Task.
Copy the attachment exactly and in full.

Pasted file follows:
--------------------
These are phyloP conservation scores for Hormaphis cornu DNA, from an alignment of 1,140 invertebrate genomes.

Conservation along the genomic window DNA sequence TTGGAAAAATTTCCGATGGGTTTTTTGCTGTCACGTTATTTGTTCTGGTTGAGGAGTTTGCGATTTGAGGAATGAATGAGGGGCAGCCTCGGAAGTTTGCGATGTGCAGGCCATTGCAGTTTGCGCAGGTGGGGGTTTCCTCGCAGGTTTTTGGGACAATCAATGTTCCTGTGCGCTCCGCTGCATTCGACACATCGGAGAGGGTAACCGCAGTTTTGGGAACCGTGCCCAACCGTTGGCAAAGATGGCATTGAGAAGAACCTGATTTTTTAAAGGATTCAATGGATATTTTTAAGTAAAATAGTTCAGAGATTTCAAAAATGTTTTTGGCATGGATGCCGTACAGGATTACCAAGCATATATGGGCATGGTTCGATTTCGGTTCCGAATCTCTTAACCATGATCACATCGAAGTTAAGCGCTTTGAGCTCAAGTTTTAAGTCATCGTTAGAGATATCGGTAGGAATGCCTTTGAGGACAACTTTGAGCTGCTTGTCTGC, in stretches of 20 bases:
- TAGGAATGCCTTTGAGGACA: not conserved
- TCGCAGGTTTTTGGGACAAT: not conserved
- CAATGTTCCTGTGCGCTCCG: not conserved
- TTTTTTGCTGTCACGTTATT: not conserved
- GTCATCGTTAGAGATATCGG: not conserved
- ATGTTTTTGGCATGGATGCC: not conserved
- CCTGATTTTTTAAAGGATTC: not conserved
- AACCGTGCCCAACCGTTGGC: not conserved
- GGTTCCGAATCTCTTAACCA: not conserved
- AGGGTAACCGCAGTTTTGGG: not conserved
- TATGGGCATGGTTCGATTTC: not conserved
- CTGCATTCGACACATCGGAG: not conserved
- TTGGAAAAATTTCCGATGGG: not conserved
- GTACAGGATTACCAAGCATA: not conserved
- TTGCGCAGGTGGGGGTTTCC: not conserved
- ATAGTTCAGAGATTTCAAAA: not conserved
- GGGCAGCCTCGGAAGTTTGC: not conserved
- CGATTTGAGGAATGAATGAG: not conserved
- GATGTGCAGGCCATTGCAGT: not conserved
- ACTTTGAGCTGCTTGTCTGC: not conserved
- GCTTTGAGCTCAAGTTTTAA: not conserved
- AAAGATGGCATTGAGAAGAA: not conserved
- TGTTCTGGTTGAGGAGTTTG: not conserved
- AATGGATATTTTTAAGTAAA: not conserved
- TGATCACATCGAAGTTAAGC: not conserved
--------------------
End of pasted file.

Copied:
These are phyloP conservation scores for Hormaphis cornu DNA, from an alignment of 1,140 invertebrate genomes.

Conservation along the genomic window DNA sequence TTGGAAAAATTTCCGATGGGTTTTTTGCTGTCACGTTATTTGTTCTGGTTGAGGAGTTTGCGATTTGAGGAATGAATGAGGGGCAGCCTCGGAAGTTTGCGATGTGCAGGCCATTGCAGTTTGCGCAGGTGGGGGTTTCCTCGCAGGTTTTTGGGACAATCAATGTTCCTGTGCGCTCCGCTGCATTCGACACATCGGAGAGGGTAACCGCAGTTTTGGGAACCGTGCCCAACCGTTGGCAAAGATGGCATTGAGAAGAACCTGATTTTTTAAAGGATTCAATGGATATTTTTAAGTAAAATAGTTCAGAGATTTCAAAAATGTTTTTGGCATGGATGCCGTACAGGATTACCAAGCATATATGGGCATGGTTCGATTTCGGTTCCGAATCTCTTAACCATGATCACATCGAAGTTAAGCGCTTTGAGCTCAAGTTTTAAGTCATCGTTAGAGATATCGGTAGGAATGCCTTTGAGGACAACTTTGAGCTGCTTGTCTGC, in stretches of 20 bases:
- TAGGAATGCCTTTGAGGACA: not conserved
- TCGCAGGTTTTTGGGACAAT: not conserved
- CAATGTTCCTGTGCGCTCCG: not conserved
- TTTTTTGCTGTCACGTTATT: not conserved
- GTCATCGTTAGAGATATCGG: not conserved
- ATGTTTTTGGCATGGATGCC: not conserved
- CCTGATTTTTTAAAGGATTC: not conserved
- AACCGTGCCCAACCGTTGGC: not conserved
- GGTTCCGAATCTCTTAACCA: not conserved
- AGGGTAACCGCAGTTTTGGG: not conserved
- TATGGGCATGGTTCGATTTC: not conserved
- CTGCATTCGACACATCGGAG: not conserved
- TTGGAAAAATTTCCGATGGG: not conserved
- GTACAGGATTACCAAGCATA: not conserved
- TTGCGCAGGTGGGGGTTTCC: not conserved
- ATAGTTCAGAGATTTCAAAA: not conserved
- GGGCAGCCTCGGAAGTTTGC: not conserved
- CGATTTGAGGAATGAATGAG: not conserved
- GATGTGCAGGCCATTGCAGT: not conserved
- ACTTTGAGCTGCTTGTCTGC: not conserved
- GCTTTGAGCTCAAGTTTTAA: not conserved
- AAAGATGGCATTGAGAAGAA: not conserved
- TGTTCTGGTTGAGGAGTTTG: not conserved
- AATGGATATTTTTAAGTAAA: not conserved
- TGATCACATCGAAGTTAAGC: not conserved